3 Tips for a More Concise Press Release

Most people know the basics of a good press release: keep it short, get to the point, and edit it thoroughly.

But the actual execution is much more difficult than it sounds. Here are 3 tips for more concise, powerful press releases.

1. Write out your dream news story headlines.

Forget about all the details of your pitch. Instead, try to imagine what kinds of stories might be written about your company.

  • “Local Ice Cream Shop Turns Chocolate Into Hope.”
  • “New Software Company Creates ‘Tool of the Century.'”
  • “Lemonade Stand Disrupts the Industry.”

By focusing on your end-goal, you can make better decisions about what information is critical, and what bits you can cut out.

2. Remove every opinion.

Editors don’t want to read you bragging about your product, and writers don’t want to regurgitate your thoughts.

More importantly, opinions are essentially “fluff.” If you increased sales by 42% in the last year, it’s not necessary to say that this is a significant event.

Let the writers come to their own conclusions.

Here’s an example paragraph with the opinions removed.

Company XYZ has generated 42% more sales this year, an amazing turnaround that has industry leaders excited. Over 23 million new customers have started using Product X, and we think this is a sign that lemonade stands are the future.

 

3. Pretend you don’t care.

We naturally pour our hearts into our own businesses, but that passion can often work against you.

Remember that the strangers reading your press release simply don’t share your inherent love for your company. Imagine you’re someone who simply doesn’t care about your business or the news, and try to write the press release in such a way that it’s not difficult to read.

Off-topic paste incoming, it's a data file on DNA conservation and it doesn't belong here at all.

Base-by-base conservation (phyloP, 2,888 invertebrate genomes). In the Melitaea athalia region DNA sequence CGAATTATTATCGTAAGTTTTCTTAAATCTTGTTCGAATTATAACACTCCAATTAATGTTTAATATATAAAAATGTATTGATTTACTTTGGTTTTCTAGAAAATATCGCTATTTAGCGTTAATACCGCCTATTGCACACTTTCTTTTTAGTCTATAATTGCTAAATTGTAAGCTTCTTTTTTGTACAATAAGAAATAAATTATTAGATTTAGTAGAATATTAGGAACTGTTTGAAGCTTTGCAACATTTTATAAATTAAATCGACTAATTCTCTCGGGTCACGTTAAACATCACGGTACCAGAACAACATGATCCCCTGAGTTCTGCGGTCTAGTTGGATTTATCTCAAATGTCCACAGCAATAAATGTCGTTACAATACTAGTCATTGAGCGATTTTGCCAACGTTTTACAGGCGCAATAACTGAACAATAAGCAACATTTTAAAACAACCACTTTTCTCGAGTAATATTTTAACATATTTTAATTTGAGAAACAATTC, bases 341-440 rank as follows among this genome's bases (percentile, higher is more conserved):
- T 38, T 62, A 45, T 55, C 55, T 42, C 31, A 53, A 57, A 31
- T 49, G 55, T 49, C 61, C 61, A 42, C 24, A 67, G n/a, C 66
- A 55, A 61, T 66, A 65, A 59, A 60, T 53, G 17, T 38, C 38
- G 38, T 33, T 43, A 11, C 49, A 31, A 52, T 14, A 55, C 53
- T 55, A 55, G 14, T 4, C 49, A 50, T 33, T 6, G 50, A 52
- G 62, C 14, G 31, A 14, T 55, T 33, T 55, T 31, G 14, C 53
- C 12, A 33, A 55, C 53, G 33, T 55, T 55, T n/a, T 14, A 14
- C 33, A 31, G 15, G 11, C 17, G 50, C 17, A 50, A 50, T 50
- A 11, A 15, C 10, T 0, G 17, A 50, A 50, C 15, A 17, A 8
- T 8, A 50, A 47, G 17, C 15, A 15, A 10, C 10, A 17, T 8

Want a pro to write your next press release?

Simply fill out the contact form below, and we’ll help you spruce up and cut down that old press release (or start from scratch).

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The Real Purpose of a Press Release [Hint: It Has Nothing to Do with Your Company]

When people write a press release, they usually make one subtle mistake–a mistake that ruins their chances of success before they ever send the press release out.

They think the purpose of the press release is to spread the word about a business.

Of course, that’s the ultimate goal: to get coverage. But the real purpose, at least for the editor who reads it, has nothing to do with your company.

The real purpose is to make life easier for the editors and writers you contact.

Editors look at hundreds of press releases every single day.

Just let that sink in for a minute. Imagine reading 200 press release headlines every day. It takes hours and hours to go through all of them, and the most an editor can hope for is that a few of them make for an interesting story.

If it’s not instantly clear how the writers could drum up a story with your press release, the editor will most likely pass on it.

But if you can create a press release that presents a clear, interesting story right off the bat, then you make life easier for the editor.

And that’s how you get coverage for your business.